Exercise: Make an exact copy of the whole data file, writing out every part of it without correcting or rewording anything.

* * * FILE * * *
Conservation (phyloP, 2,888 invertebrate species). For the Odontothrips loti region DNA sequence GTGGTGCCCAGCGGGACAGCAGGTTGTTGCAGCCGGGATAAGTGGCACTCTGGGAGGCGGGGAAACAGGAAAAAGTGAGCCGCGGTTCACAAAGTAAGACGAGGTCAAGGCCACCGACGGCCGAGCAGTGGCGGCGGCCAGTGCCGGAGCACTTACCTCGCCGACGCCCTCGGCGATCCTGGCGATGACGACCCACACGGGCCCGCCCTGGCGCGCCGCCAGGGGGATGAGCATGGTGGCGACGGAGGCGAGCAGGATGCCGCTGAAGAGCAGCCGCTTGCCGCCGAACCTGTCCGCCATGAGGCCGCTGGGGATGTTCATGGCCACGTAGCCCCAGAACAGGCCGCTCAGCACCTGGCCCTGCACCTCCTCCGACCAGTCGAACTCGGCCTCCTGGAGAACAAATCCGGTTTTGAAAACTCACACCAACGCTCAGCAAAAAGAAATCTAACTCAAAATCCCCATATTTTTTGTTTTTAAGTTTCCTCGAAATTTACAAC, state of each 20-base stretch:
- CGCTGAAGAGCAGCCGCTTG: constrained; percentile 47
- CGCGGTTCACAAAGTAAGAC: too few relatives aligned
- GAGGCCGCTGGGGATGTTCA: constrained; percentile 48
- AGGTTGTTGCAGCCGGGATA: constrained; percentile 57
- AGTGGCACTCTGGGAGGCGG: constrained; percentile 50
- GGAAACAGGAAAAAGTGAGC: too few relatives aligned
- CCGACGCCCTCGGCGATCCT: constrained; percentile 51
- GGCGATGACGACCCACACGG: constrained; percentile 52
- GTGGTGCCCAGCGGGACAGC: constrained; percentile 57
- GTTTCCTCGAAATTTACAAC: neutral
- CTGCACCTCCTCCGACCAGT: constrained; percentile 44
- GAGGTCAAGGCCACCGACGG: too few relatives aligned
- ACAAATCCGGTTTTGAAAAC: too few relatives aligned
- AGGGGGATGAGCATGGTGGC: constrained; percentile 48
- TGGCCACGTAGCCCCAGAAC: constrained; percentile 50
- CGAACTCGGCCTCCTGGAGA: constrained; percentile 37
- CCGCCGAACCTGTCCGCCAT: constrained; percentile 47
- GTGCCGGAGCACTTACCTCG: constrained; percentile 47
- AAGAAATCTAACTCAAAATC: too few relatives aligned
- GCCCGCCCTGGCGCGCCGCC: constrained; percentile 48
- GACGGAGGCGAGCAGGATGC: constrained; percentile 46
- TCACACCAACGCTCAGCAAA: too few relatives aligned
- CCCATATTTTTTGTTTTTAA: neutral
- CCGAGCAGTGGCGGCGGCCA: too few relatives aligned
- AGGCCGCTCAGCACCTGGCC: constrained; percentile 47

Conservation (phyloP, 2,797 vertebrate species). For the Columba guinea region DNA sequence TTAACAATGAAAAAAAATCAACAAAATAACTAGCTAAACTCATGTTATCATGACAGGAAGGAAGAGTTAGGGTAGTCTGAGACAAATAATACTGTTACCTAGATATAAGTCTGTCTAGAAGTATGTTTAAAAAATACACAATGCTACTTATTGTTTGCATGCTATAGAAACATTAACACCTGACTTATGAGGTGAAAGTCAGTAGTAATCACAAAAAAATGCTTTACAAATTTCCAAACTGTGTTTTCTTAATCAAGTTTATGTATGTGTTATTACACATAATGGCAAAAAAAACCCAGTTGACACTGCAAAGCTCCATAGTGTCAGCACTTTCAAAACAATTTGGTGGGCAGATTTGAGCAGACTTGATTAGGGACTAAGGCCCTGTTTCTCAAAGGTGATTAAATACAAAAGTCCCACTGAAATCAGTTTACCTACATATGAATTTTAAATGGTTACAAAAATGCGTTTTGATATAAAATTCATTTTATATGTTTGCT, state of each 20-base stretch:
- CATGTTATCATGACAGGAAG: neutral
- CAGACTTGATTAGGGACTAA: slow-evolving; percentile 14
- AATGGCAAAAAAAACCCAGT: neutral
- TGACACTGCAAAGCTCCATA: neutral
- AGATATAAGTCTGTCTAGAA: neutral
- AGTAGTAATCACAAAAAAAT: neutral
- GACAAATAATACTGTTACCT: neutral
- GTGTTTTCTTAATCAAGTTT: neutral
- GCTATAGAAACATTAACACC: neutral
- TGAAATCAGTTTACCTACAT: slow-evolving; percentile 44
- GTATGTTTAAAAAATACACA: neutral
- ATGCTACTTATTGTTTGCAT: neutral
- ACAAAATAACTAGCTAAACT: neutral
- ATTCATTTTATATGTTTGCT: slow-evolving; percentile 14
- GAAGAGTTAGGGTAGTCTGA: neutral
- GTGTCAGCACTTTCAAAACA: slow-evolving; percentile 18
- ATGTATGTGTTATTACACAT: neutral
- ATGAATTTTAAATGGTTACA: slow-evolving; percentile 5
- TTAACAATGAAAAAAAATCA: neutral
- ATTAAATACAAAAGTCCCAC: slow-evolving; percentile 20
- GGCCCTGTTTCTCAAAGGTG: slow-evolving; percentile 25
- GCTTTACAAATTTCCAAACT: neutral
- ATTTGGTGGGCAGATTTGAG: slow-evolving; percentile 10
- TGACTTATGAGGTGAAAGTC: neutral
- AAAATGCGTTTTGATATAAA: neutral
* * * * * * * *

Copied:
Conservation (phyloP, 2,888 invertebrate species). For the Odontothrips loti region DNA sequence GTGGTGCCCAGCGGGACAGCAGGTTGTTGCAGCCGGGATAAGTGGCACTCTGGGAGGCGGGGAAACAGGAAAAAGTGAGCCGCGGTTCACAAAGTAAGACGAGGTCAAGGCCACCGACGGCCGAGCAGTGGCGGCGGCCAGTGCCGGAGCACTTACCTCGCCGACGCCCTCGGCGATCCTGGCGATGACGACCCACACGGGCCCGCCCTGGCGCGCCGCCAGGGGGATGAGCATGGTGGCGACGGAGGCGAGCAGGATGCCGCTGAAGAGCAGCCGCTTGCCGCCGAACCTGTCCGCCATGAGGCCGCTGGGGATGTTCATGGCCACGTAGCCCCAGAACAGGCCGCTCAGCACCTGGCCCTGCACCTCCTCCGACCAGTCGAACTCGGCCTCCTGGAGAACAAATCCGGTTTTGAAAACTCACACCAACGCTCAGCAAAAAGAAATCTAACTCAAAATCCCCATATTTTTTGTTTTTAAGTTTCCTCGAAATTTACAAC, state of each 20-base stretch:
- CGCTGAAGAGCAGCCGCTTG: constrained; percentile 47
- CGCGGTTCACAAAGTAAGAC: too few relatives aligned
- GAGGCCGCTGGGGATGTTCA: constrained; percentile 48
- AGGTTGTTGCAGCCGGGATA: constrained; percentile 57
- AGTGGCACTCTGGGAGGCGG: constrained; percentile 50
- GGAAACAGGAAAAAGTGAGC: too few relatives aligned
- CCGACGCCCTCGGCGATCCT: constrained; percentile 51
- GGCGATGACGACCCACACGG: constrained; percentile 52
- GTGGTGCCCAGCGGGACAGC: constrained; percentile 57
- GTTTCCTCGAAATTTACAAC: neutral
- CTGCACCTCCTCCGACCAGT: constrained; percentile 44
- GAGGTCAAGGCCACCGACGG: too few relatives aligned
- ACAAATCCGGTTTTGAAAAC: too few relatives aligned
- AGGGGGATGAGCATGGTGGC: constrained; percentile 48
- TGGCCACGTAGCCCCAGAAC: constrained; percentile 50
- CGAACTCGGCCTCCTGGAGA: constrained; percentile 37
- CCGCCGAACCTGTCCGCCAT: constrained; percentile 47
- GTGCCGGAGCACTTACCTCG: constrained; percentile 47
- AAGAAATCTAACTCAAAATC: too few relatives aligned
- GCCCGCCCTGGCGCGCCGCC: constrained; percentile 48
- GACGGAGGCGAGCAGGATGC: constrained; percentile 46
- TCACACCAACGCTCAGCAAA: too few relatives aligned
- CCCATATTTTTTGTTTTTAA: neutral
- CCGAGCAGTGGCGGCGGCCA: too few relatives aligned
- AGGCCGCTCAGCACCTGGCC: constrained; percentile 47

Conservation (phyloP, 2,797 vertebrate species). For the Columba guinea region DNA sequence TTAACAATGAAAAAAAATCAACAAAATAACTAGCTAAACTCATGTTATCATGACAGGAAGGAAGAGTTAGGGTAGTCTGAGACAAATAATACTGTTACCTAGATATAAGTCTGTCTAGAAGTATGTTTAAAAAATACACAATGCTACTTATTGTTTGCATGCTATAGAAACATTAACACCTGACTTATGAGGTGAAAGTCAGTAGTAATCACAAAAAAATGCTTTACAAATTTCCAAACTGTGTTTTCTTAATCAAGTTTATGTATGTGTTATTACACATAATGGCAAAAAAAACCCAGTTGACACTGCAAAGCTCCATAGTGTCAGCACTTTCAAAACAATTTGGTGGGCAGATTTGAGCAGACTTGATTAGGGACTAAGGCCCTGTTTCTCAAAGGTGATTAAATACAAAAGTCCCACTGAAATCAGTTTACCTACATATGAATTTTAAATGGTTACAAAAATGCGTTTTGATATAAAATTCATTTTATATGTTTGCT, state of each 20-base stretch:
- CATGTTATCATGACAGGAAG: neutral
- CAGACTTGATTAGGGACTAA: slow-evolving; percentile 14
- AATGGCAAAAAAAACCCAGT: neutral
- TGACACTGCAAAGCTCCATA: neutral
- AGATATAAGTCTGTCTAGAA: neutral
- AGTAGTAATCACAAAAAAAT: neutral
- GACAAATAATACTGTTACCT: neutral
- GTGTTTTCTTAATCAAGTTT: neutral
- GCTATAGAAACATTAACACC: neutral
- TGAAATCAGTTTACCTACAT: slow-evolving; percentile 44
- GTATGTTTAAAAAATACACA: neutral
- ATGCTACTTATTGTTTGCAT: neutral
- ACAAAATAACTAGCTAAACT: neutral
- ATTCATTTTATATGTTTGCT: slow-evolving; percentile 14
- GAAGAGTTAGGGTAGTCTGA: neutral
- GTGTCAGCACTTTCAAAACA: slow-evolving; percentile 18
- ATGTATGTGTTATTACACAT: neutral
- ATGAATTTTAAATGGTTACA: slow-evolving; percentile 5
- TTAACAATGAAAAAAAATCA: neutral
- ATTAAATACAAAAGTCCCAC: slow-evolving; percentile 20
- GGCCCTGTTTCTCAAAGGTG: slow-evolving; percentile 25
- GCTTTACAAATTTCCAAACT: neutral
- ATTTGGTGGGCAGATTTGAG: slow-evolving; percentile 10
- TGACTTATGAGGTGAAAGTC: neutral
- AAAATGCGTTTTGATATAAA: neutral